Stocks were mostly higher at midday as companies continued to report quarterly earnings.
Meanwhile, following on Friday's better-than-expected employment data, the Conference Board said its employment-trends index increased slightly to 111.68 last month, from March's revised reading of 111.61. The index is 3.8% higher compared with the same time last year and is at its highest level in nearly five years.
Stocks on the Move
Ahead of its annual meeting this past weekend, Berkshire Hathaway (BRK.A) (BRK.B) reported its first-quarter results late Friday, with a profit of $4.9 billion compared with $3.2 billion in last year's first quarter. Total year-over-year revenue was up 15% at $43.9 billion. The company saw a 17% revenue gain in its insurance segment and a 6% increase in operating revenue at its railroads, utilities, and energy segment. Morningstar analysts note that Berkshire's results were much stronger than those from the year-ago period. Berkshire A shares were 1.1 higher at midday, while the B shares had gained 1.2%.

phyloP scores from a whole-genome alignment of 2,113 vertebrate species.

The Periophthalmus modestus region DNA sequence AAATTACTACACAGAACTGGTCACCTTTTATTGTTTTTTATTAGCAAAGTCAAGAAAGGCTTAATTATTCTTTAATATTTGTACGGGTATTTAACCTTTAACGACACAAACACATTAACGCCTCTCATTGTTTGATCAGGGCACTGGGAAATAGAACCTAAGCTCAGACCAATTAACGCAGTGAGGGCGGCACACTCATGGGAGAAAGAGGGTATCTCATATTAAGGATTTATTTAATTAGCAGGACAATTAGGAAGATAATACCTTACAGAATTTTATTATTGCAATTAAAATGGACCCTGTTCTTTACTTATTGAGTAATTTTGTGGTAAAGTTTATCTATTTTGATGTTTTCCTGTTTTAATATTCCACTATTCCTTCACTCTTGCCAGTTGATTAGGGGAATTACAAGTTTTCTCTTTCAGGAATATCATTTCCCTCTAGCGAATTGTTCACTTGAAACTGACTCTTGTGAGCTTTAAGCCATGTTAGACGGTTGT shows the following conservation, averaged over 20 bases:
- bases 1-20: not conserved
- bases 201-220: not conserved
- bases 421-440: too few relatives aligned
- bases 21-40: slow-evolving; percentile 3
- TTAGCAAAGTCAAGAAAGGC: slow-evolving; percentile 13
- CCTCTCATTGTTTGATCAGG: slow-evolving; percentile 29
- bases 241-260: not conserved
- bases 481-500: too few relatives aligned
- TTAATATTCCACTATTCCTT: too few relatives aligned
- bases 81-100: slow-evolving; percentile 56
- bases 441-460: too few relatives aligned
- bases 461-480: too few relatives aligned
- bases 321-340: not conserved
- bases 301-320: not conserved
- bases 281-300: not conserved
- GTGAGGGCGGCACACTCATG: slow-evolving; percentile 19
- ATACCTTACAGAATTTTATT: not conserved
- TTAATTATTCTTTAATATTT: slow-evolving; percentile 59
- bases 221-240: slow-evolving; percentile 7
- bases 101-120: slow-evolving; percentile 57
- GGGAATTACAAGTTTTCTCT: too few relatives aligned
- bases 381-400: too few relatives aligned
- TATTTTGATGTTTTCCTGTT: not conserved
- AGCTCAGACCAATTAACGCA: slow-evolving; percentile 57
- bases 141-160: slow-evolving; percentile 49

Tyson Foods (TSN) posted a 43% drop in second-quarter profit to $95 million, while revenue slightly increased to $8.42 billion. Input costs weighed on the results, which were lower than Wall Street forecasts, and Tyson also lowered its full-year revenue outlook. Shares were down by 4.8% at midday.
Sysco (SYY) reported a 22% decline in third-quarter net income, which came in at $201.4 million, while revenue was $10.93 billion, a 4% increase. Like Tyson, Sysco's results missed Street estimates, with costs also affecting overall results. Shares were 1.5% lower at midday.
The State of New York announced plans to sue Bank of America (BAC) and Wells Fargo (WFC) claiming the financial institutions conducted scores of violations against the terms of last year's National Mortgage Settlement. Despite the allegations, B of A shares were 2.2% higher at midday, while Wells shares were up by 0.3%.
Markets in Japan and the United Kingdom were closed for a holiday.
Kevin O'Shaughnessy does not own (actual or beneficial) shares in any of the securities mentioned above. Find out about Morningstar’s editorial policies.